2014 Outlook: Potholes In The Road Ahead

2013 Charlie HallThree major policy challenges are converging in January that will set the stage for the economy early into 2014: budget, Obamacare and the debt ceiling. It’s the ultimate three-ring circus.

Government spending authority as part of the latest continuing resolution expires in the middle of the month, just three weeks ahead of the debt ceiling deadline of February 7.

There is also likely to be ongoing agonizing about the implementation of Obamacare. January 1 was the deadline for individuals to have insurance. If the website isn’t completely fixed or if young and healthy Americans haven’t yet signed up for coverage, insurers will begin panicking and Obamacare itself could start to unravel. Millions of healthy individuals are needed in the exchanges to subsidize the costs of treating sick and elderly patients.

With his approval ratings exploring new lows, Obama has little political capital for leverage. He won’t be able to run the tables on all three of these major issues. He will have to give somewhere.

Politics aside, even though there were plenty of headwinds in 2013 and the attitude today may be one of caution and uncertainty, there is a resiliency that should embolden even the most jaded and give a bit of hope heading into 2014.

Business As Usual Or Cause For Concern?
Some economic indicators point to some concerns in the second half of 2014 related to a recalibration that is expected to occur in the stock market some time during the summer. This correction is projected to be mild, however, and has been referred to as the economy running over a pothole rather than swerving into a ditch.

Interestingly, some of the more infamous economic modelers are inferring that the fallout from the financial crisis and the Great Recession have returned the United States to a more normal sequence of business cycles. They maintain that we are exhibiting economic behavior closer to the long-run average (33 cycles between 1854 and 2009) where expansions were shorter (about three years as opposed to the post-1961 average of six years) and contractions a bit longer (18 months) than the 12-month contractions that are the post-1961, seven-cycle norm.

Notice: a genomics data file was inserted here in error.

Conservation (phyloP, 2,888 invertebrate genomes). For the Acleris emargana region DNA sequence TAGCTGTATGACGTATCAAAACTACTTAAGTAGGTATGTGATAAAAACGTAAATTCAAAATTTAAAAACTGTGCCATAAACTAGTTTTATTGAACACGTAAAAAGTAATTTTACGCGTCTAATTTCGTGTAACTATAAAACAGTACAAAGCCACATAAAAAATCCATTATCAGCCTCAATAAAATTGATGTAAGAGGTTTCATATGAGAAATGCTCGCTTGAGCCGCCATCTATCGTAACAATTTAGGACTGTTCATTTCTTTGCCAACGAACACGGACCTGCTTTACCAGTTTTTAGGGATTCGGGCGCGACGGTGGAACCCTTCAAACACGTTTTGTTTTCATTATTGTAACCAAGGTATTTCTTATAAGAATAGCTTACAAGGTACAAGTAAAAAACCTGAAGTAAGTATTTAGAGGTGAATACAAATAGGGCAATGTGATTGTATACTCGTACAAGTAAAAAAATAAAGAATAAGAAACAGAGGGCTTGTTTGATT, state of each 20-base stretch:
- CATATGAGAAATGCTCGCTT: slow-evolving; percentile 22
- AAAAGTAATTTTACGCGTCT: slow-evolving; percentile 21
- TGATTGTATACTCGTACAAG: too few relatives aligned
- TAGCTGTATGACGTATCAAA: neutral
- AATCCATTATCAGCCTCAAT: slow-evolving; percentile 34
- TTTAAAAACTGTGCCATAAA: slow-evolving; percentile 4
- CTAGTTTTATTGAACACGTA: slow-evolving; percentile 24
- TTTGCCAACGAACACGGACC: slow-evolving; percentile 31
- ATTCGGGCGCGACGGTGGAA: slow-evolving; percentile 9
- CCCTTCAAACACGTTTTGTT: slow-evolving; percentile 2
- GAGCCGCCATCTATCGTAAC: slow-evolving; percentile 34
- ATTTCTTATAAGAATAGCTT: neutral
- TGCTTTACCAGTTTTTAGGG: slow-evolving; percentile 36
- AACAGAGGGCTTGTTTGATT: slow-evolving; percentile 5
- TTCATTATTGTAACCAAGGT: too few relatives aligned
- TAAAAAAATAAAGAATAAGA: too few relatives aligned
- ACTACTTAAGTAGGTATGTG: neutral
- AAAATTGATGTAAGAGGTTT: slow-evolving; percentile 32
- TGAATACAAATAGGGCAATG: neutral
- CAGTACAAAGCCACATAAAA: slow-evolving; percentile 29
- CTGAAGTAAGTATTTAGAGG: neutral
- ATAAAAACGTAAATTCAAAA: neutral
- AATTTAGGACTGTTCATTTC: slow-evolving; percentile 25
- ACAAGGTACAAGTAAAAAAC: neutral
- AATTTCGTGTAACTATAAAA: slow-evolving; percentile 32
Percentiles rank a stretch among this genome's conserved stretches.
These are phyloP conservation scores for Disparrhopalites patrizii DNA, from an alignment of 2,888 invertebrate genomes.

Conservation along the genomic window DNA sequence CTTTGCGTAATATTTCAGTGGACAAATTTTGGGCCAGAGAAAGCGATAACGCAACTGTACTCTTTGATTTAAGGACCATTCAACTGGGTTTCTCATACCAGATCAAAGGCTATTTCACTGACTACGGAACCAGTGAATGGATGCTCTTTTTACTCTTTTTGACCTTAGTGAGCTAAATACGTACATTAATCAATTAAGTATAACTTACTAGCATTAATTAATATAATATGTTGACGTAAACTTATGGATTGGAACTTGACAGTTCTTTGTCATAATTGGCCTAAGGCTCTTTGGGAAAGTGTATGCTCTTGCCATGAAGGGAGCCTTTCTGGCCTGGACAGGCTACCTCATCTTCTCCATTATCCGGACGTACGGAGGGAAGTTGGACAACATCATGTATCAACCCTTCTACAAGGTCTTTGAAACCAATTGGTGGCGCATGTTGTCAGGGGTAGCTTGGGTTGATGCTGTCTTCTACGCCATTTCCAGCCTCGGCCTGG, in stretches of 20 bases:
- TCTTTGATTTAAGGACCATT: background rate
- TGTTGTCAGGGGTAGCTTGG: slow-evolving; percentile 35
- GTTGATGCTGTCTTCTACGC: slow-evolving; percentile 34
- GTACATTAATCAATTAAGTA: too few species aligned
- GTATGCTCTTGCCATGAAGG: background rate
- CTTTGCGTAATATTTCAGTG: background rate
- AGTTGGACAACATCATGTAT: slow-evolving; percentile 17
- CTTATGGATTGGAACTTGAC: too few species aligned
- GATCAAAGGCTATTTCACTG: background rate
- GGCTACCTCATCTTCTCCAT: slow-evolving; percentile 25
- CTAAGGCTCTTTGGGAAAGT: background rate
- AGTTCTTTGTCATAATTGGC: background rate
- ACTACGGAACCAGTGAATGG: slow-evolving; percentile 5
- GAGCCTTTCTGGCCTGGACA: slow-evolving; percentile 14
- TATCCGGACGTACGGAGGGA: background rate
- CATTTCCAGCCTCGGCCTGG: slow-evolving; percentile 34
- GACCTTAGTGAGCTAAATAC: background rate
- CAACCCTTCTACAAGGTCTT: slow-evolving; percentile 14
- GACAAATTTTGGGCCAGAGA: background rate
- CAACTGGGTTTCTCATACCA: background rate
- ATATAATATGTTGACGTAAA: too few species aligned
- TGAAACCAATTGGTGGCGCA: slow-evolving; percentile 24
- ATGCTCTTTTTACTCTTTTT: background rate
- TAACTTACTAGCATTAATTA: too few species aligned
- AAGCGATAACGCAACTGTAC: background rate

By the long-run standard or even by the full post–World War II (1945–2009) standard that saw expansions averaging 59 months, the current expansion, at 54 months, may be getting close to its end. The standard deviation of postwar expansions is 33.4 months, so we are well within the “window” for the onset of a recession.

The teachable moment for green industry firms, in my mind, is that the Lake Wobegon environment for our industry has dissipated. It’s time to develop some specific strategies for competing in economic periods of expansion and contraction. We have the ability to make money in the midst of both types of environments, but we have to be proactive in doing so. This means being acutely aware of driving forces such as demographic trends, housing trends, etc.

The Housing Market Is Strong But Not Stellar
The strength there has been in the economy during this latest period of expansion has been due to the invigorating influence of the housing sector. Housing starts were expanding at a 31 percent annual rate at their peak last March, but that slowed to a 26 percent annual rate of expansion by the close of 2013 — still very good but not stellar. The downward projection in the rate of growth is likely to continue into 2014, but the double-digit gains in home values and the 1.2 million projected housing starts (highest levels since 2008) are major boosts to consumers and contractors.

In the year ahead, real GDP is expected to rise at a 2.3 percent pace, driven in large part by improvement in consumer spending, business fixed investment and residential investment. Consumer spending for big-ticket items remains relatively strong. The modest pickup has been driven by better payroll growth and a marked improvement to consumer balance sheets.

Household assets are now greater than their pre-recession peak as home prices and the stock market have helped to restore balance sheets. However, some of the gain in home prices and the stock market has been boosted by securities purchased by the Federal Reserve to help keep long-term rates low. With rates at such a low level, investors searching for yield have put money to work in hard assets like homebuilding and the stock market.

Will The Fed Taper Or Is The Market Strong Enough?
Many are concerned that once the Fed begins to scale back its asset purchases, some of the gains in the residential and stock market will dissipate. This concern raises questions about when the Fed will announce its intention to taper. Are fundamentals strong enough to continue to buoy the residential market when that happens? Let me explain this a bit.

The Fed has used quantitative easing (QE) to fuel growth. This means it started buying long-term financial assets or bonds from commercial banks and private institutions, aimed at reducing the yield on bonds that would have led to lowering of borrowing costs, and ultimately fueling growth. So far, there have been three rounds of QEs, popularly known as QE1, QE2 and QE3, through 2008 to 2013. When the Fed gradually reduces funding to this bond purchase program, it is called tapering.